- $39 for one G-Pass ticket for the front orchestra or front mezzanine (up to $78.15 value)
- $29 for one G-Pass ticket for the mid-to-rear orchestra, mid-to-rear mezzanine, or balcony (up to $56.70 value)
- Click here to view the seating chart
How G-Pass Works: Your G-Pass will be ready to print 48 hours after the deal ends. Print the G-Pass and use it to enter the venue directly; you won’t need to redeem at will call. Due to security restrictions, G-Passes cannot be redeemed through the Groupon mobile app. Discount reflects the merchant’s current ticket prices - price may differ on day of event.
Madeleine Peyroux Trio
- Madeleine Peyroux is: a vocalist, songwriter, and guitarist, but most importantly, the kind of torch singer who can hypnotize a cabaret with a single glissando
- Everybody compares her to: Billie Holliday, as their voices share a similar smoky eloquence
- How she made her bones: At the age of 15, she busked on the sidewalks of Paris, then spent years touring Europe with a blues and jazz band.
- How she got discovered: Atlantic Records’ A&R man Yves Beauvais caught her playing a New York club, described it as “some of the most exciting, viscerally moving minutes of my music-listening life,” signed her on the spot, and released her debut album, Dreamland.
- How she confounded fans: Shortly after Dreamland won jazz fans hearts, she ditched the limelight to return to her true love: busking in Paris. Thankfully, Paris’ lack of limes eventually brought her back to the states and the studio.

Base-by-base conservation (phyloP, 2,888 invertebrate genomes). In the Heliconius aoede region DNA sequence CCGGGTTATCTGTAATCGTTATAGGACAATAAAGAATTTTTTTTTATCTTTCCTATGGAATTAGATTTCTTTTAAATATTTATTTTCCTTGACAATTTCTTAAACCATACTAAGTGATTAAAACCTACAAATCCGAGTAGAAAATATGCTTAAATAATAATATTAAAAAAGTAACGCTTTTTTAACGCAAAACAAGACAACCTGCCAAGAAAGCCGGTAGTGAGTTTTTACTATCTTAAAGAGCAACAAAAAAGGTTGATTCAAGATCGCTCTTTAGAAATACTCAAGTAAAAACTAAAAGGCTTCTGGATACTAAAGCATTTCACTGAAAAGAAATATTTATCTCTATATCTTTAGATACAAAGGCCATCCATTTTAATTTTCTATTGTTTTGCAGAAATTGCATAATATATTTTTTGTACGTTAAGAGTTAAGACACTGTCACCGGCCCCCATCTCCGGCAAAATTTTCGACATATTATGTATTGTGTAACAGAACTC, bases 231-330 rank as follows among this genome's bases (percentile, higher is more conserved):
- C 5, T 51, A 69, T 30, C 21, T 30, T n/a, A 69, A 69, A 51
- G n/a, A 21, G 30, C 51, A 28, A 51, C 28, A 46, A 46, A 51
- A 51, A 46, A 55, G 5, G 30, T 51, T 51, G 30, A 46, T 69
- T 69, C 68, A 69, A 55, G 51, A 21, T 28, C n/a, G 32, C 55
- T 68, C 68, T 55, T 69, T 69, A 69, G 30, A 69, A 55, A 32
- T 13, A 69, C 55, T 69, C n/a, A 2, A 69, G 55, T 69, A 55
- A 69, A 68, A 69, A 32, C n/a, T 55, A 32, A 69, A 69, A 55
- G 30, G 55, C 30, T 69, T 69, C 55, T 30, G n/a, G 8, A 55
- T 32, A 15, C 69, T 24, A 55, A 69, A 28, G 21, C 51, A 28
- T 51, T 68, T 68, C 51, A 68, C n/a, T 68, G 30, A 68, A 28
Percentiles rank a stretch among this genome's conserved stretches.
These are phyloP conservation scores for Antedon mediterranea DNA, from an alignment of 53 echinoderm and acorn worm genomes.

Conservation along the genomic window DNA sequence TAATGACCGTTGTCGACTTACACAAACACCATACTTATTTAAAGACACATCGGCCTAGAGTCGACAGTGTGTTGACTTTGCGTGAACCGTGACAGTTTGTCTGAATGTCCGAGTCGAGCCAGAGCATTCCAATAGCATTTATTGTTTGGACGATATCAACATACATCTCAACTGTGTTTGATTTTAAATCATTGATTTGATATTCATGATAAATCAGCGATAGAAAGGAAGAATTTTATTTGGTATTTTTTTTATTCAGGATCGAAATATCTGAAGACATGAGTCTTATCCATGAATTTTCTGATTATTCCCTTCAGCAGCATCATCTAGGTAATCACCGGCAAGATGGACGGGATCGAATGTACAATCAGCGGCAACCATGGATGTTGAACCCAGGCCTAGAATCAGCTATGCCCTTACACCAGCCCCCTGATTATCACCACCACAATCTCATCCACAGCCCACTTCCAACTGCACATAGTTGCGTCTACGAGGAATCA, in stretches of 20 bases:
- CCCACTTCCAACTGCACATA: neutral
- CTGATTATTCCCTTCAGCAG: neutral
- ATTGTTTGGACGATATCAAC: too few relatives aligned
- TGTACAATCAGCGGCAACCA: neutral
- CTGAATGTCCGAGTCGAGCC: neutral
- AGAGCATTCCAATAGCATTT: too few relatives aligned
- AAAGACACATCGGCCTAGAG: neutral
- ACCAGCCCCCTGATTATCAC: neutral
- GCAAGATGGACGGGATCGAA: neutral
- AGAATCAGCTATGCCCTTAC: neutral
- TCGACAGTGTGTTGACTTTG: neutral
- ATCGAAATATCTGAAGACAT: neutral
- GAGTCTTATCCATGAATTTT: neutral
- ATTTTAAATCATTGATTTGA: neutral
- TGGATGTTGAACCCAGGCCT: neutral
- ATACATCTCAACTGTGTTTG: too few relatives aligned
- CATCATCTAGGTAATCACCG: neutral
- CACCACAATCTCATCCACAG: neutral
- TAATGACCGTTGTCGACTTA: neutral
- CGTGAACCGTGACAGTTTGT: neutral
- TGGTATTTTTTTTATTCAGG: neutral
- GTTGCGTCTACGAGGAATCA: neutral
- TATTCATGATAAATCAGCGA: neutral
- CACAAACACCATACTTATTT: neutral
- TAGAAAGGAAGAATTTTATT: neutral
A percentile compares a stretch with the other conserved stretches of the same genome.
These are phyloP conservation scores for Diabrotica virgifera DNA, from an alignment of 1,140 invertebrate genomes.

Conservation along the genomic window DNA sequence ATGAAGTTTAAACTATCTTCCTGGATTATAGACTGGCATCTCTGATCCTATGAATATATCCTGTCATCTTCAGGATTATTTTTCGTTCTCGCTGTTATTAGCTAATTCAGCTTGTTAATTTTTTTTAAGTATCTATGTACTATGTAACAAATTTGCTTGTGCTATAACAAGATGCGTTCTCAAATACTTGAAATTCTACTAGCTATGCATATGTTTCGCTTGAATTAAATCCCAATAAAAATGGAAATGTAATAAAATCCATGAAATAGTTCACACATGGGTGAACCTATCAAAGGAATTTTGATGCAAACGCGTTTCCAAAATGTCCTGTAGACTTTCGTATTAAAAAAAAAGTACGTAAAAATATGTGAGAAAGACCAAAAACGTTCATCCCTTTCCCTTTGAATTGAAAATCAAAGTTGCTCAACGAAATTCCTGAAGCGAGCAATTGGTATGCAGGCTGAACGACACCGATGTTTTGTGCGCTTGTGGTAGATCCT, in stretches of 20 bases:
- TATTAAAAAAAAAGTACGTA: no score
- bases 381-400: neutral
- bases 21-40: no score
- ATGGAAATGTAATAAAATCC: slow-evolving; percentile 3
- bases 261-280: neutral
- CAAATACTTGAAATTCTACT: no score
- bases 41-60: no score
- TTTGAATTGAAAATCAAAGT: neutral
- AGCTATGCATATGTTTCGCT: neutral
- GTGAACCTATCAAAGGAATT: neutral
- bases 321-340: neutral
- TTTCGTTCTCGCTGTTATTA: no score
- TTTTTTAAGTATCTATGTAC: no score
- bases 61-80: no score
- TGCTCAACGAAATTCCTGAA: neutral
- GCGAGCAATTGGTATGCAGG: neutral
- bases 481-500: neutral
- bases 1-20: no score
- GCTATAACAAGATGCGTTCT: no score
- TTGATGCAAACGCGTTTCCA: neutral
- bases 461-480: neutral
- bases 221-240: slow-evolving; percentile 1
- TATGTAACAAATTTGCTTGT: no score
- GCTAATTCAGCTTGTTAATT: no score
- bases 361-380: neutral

- What’s in her repertoire: a giant satchel of blues from the ’20s and ’30s (she does a killer take on Bessie Smith’s “Reckless Blues”), eclectic modern covers of everyone from Tom Waits to Elliot Smith, and a handful of Peyroux originals
- What the critics say: The New York Times calls her voice, “a small, distinctive thing with all the weathered charm of a flea-market antique” and claims, “if you like Billie Holliday, try Madeleine Peyroux…she sings such lovely songs, so well.”
Bergen Performing Arts Center
In 2004—on a mission to bolster its community’s wellspring of creativity and education—the nonprofit Bergen Performing Arts Center took over the former John Harms Center, an art-deco-style movie and vaudeville palace built in 1922. Today, in the same antique theater where Frank Capra screened his first car chase, the venue hosts 150 yearly events that bring dance, music, and theatrical productions to an estimated 250,000 annual audience members. Networks such as HBO, PBS, and MTV all have filmed international broadcasts on the stage, which has seen the likes of Diana Krall, Heart, and ZZ Top.